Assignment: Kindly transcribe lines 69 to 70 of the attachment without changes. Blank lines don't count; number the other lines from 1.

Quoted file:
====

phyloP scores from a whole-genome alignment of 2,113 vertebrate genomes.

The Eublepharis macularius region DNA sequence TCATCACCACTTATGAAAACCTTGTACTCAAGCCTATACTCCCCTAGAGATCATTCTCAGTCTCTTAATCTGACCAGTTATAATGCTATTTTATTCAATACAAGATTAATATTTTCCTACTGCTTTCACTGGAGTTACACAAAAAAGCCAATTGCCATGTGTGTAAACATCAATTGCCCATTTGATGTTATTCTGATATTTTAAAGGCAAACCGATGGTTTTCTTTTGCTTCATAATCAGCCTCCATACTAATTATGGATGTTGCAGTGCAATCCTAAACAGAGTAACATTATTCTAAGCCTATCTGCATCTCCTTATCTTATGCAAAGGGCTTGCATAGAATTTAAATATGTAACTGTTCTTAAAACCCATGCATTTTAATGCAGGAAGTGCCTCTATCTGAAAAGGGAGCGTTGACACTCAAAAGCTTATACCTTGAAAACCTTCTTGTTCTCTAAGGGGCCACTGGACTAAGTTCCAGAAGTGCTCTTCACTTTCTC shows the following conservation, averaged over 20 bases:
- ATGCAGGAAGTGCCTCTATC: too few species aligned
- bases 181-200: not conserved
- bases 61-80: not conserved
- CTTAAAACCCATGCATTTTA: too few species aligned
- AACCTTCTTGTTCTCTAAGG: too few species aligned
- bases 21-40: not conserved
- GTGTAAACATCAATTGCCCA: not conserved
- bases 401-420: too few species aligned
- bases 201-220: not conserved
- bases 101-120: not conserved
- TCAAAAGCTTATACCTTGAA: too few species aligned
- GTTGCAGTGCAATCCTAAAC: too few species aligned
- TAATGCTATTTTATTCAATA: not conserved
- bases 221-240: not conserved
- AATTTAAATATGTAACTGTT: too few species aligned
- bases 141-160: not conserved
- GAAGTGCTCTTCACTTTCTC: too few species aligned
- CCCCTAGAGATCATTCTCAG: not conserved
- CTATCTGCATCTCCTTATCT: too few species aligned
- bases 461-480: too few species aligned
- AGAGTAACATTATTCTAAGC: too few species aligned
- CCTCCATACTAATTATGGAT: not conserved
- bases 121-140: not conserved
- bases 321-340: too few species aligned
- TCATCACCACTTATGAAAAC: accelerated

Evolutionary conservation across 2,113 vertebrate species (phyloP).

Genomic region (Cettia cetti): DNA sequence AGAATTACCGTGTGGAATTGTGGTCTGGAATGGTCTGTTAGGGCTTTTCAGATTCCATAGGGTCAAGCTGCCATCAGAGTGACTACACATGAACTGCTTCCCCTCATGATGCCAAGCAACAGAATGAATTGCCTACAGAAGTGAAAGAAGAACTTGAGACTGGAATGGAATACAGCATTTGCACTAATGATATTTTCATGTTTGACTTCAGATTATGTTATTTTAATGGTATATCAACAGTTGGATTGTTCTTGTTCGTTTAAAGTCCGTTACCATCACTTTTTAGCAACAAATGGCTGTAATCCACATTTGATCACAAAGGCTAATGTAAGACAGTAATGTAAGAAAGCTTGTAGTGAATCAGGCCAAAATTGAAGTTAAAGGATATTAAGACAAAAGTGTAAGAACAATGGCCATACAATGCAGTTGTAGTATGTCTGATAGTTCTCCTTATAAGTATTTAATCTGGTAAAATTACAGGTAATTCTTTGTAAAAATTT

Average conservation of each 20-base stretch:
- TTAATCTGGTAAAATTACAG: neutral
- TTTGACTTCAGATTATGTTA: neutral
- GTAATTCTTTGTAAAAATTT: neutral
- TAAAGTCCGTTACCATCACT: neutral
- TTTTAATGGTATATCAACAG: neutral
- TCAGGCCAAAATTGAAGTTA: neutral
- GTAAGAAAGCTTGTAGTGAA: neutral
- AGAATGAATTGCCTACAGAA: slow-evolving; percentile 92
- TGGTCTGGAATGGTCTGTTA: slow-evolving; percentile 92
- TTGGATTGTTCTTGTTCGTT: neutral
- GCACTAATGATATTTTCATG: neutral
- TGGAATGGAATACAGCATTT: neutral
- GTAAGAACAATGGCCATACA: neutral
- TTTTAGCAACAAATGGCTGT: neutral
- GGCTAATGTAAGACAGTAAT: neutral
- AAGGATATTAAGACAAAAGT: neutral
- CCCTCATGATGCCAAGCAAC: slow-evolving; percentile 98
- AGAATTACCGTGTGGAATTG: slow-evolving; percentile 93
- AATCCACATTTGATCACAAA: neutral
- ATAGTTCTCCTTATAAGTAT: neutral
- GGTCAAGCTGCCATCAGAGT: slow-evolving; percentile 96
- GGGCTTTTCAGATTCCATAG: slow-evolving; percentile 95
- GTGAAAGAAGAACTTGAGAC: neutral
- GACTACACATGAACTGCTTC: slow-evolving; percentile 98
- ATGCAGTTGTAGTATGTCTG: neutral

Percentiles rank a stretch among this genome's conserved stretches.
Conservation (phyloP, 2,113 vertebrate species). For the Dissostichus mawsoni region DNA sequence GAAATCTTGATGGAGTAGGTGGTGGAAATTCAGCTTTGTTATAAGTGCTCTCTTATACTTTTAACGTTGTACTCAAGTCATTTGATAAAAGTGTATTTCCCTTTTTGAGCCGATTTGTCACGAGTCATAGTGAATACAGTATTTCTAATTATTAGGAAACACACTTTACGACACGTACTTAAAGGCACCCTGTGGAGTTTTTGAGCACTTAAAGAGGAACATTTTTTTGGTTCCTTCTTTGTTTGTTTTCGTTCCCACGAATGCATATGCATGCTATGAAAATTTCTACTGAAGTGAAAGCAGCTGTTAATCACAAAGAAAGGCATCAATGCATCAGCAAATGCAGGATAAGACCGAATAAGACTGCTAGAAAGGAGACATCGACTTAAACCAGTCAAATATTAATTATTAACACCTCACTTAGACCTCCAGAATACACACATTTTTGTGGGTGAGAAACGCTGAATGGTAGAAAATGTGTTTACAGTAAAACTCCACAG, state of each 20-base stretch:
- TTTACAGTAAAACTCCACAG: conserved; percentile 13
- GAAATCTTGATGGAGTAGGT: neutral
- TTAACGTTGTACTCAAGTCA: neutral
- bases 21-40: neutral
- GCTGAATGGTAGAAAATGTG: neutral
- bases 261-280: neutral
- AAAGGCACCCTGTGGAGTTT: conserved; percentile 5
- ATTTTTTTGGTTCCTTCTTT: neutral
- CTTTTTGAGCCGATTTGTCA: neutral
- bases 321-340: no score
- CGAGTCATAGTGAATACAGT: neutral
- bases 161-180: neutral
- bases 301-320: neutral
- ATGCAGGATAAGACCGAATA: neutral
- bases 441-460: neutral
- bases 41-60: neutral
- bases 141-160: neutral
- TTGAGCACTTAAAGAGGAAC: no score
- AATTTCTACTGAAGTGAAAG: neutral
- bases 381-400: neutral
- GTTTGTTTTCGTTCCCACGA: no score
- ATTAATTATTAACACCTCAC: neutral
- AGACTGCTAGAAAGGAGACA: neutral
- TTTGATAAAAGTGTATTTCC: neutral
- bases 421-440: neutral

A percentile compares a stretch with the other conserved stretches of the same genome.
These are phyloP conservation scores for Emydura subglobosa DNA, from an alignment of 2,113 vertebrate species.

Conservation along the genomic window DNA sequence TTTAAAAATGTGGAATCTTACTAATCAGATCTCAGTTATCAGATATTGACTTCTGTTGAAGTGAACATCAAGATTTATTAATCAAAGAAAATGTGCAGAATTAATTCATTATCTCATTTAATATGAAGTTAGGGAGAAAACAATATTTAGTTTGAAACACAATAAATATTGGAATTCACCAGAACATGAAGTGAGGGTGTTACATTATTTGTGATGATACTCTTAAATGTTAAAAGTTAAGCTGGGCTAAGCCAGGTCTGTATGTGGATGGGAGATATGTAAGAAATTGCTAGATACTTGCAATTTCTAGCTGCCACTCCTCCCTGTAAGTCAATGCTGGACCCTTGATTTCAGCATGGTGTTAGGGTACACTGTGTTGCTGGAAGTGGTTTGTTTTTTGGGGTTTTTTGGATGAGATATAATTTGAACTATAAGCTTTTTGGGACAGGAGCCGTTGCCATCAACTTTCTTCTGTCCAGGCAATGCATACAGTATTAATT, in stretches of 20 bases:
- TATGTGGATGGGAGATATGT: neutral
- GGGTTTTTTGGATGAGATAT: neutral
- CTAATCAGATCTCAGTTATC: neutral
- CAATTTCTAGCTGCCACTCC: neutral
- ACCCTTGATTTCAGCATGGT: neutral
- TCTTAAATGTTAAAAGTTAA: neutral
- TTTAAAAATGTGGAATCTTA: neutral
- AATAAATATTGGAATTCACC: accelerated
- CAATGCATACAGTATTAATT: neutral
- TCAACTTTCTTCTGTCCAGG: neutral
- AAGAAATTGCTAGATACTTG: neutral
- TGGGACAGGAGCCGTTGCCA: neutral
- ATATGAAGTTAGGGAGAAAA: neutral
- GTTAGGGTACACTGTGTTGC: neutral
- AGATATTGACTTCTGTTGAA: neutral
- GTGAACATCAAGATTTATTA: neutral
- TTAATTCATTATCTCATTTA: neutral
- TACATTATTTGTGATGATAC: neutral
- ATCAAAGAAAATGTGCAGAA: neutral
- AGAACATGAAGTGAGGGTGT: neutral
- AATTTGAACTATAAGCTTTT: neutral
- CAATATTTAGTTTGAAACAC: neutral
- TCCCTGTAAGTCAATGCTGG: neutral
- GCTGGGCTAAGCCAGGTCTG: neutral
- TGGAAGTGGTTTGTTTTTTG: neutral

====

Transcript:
- bases 161-180: neutral
- bases 301-320: neutral